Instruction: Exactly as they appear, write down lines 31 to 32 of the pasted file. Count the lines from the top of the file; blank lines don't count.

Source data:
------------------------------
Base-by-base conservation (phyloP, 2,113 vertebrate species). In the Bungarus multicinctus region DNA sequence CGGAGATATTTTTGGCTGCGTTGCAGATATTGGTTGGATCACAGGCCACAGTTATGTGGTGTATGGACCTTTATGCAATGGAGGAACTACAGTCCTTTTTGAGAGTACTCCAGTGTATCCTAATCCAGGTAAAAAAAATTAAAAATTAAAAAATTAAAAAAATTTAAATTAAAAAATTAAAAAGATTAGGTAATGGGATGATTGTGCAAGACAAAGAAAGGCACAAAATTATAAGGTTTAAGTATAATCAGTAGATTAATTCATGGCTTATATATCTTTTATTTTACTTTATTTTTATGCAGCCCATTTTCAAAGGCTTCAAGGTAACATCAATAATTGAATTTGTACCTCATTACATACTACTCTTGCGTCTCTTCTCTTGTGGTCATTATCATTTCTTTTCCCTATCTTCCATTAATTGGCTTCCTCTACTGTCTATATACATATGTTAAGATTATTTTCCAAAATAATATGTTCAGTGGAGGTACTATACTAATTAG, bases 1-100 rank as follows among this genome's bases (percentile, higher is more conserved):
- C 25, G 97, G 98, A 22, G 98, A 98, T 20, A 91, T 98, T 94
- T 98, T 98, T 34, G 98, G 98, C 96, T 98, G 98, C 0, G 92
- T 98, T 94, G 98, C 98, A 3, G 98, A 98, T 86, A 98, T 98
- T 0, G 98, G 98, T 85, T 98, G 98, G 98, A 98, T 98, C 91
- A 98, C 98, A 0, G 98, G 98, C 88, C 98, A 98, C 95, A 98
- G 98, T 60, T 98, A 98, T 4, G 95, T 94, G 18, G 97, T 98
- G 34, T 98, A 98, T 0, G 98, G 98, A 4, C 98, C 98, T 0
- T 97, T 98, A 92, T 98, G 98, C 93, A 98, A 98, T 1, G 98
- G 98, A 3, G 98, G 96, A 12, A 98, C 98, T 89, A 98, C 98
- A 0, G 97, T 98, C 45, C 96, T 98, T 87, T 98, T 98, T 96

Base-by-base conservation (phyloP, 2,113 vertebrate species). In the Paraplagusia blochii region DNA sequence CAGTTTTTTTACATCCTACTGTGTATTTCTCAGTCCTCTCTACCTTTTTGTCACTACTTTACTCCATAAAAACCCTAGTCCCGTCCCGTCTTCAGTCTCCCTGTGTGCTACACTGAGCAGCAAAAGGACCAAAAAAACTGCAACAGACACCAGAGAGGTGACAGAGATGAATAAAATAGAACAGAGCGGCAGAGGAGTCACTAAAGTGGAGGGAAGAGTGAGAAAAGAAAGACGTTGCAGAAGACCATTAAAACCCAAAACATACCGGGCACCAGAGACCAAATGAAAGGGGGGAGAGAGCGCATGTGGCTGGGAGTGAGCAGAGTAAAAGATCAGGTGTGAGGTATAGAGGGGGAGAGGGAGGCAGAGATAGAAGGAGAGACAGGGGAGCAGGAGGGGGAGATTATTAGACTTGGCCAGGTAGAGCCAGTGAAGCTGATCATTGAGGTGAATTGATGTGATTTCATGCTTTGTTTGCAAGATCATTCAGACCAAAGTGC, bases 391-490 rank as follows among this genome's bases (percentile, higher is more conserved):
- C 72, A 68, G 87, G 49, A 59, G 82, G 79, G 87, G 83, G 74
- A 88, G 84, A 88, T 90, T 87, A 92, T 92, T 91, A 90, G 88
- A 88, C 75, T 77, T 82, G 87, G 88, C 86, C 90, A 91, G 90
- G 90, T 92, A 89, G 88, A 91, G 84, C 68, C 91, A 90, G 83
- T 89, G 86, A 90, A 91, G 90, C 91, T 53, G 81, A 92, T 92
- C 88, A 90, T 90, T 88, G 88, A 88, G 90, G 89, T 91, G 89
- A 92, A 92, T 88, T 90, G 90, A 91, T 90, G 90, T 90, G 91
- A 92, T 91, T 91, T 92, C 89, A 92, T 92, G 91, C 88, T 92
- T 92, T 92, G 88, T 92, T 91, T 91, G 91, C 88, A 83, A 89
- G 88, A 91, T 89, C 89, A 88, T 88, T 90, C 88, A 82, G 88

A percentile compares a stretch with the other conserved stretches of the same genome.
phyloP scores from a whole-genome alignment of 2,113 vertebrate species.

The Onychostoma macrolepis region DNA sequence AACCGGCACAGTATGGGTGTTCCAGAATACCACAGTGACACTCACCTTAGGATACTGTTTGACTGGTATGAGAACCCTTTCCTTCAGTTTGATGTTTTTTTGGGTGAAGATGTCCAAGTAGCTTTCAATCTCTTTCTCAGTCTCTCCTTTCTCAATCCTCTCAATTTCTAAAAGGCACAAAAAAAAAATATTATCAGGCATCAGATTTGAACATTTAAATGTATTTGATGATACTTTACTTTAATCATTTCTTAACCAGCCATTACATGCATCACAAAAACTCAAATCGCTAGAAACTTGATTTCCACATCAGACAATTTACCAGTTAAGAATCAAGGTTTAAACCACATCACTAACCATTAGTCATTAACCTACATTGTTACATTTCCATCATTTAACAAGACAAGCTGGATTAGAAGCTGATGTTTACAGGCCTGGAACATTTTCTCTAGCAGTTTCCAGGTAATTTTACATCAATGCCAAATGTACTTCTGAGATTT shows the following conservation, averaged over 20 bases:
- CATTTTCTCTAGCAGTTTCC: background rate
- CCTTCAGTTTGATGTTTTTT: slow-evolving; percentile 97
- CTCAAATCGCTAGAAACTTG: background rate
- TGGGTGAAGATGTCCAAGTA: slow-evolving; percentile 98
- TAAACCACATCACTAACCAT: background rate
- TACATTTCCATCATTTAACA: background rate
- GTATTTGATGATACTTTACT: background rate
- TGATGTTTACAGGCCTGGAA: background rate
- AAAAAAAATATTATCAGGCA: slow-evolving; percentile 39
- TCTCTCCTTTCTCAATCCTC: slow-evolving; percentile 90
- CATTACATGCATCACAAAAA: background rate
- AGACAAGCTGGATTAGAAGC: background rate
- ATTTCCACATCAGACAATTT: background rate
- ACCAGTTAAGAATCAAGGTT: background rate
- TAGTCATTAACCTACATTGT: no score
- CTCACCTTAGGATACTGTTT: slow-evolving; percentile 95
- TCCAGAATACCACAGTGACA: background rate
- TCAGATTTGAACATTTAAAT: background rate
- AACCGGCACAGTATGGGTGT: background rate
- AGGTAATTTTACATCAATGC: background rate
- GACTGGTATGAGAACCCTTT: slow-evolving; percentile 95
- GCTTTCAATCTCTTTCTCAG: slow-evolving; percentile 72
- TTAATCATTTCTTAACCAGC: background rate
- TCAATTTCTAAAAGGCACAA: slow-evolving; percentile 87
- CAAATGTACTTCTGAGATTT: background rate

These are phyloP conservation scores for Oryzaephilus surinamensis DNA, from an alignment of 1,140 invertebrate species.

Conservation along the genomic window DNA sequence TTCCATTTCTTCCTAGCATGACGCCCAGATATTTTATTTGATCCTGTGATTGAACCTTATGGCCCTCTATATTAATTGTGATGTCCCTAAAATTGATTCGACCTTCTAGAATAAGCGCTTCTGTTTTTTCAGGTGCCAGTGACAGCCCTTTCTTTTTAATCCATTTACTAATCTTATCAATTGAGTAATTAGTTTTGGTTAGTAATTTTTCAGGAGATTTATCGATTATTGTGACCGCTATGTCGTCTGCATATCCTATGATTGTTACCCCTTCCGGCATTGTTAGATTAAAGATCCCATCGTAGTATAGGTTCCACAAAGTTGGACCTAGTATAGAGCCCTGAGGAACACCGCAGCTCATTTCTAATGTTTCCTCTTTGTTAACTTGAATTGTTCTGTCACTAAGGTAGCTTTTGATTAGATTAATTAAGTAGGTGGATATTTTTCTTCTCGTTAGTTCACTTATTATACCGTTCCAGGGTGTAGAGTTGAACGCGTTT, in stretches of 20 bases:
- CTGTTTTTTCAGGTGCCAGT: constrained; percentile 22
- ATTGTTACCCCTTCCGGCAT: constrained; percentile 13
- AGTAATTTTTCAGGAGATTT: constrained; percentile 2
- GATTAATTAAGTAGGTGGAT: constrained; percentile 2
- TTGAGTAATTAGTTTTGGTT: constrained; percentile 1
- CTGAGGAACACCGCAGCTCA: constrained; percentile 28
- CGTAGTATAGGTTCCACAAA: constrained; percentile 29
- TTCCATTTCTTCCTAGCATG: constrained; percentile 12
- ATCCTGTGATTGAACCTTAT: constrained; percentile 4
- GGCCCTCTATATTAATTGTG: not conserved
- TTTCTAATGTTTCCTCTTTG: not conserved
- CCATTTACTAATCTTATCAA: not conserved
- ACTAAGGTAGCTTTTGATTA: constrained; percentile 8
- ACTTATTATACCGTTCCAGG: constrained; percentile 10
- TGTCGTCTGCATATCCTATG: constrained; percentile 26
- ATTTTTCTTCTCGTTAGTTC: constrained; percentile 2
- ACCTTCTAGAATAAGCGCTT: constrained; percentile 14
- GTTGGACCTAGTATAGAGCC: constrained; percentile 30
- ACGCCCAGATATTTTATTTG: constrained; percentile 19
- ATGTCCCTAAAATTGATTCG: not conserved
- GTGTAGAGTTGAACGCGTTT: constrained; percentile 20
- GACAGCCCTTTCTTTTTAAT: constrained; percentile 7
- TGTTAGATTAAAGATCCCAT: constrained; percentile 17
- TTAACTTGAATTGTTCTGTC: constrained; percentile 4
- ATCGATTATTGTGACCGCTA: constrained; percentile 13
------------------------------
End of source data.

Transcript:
- TACATTTCCATCATTTAACA: background rate
- GTATTTGATGATACTTTACT: background rate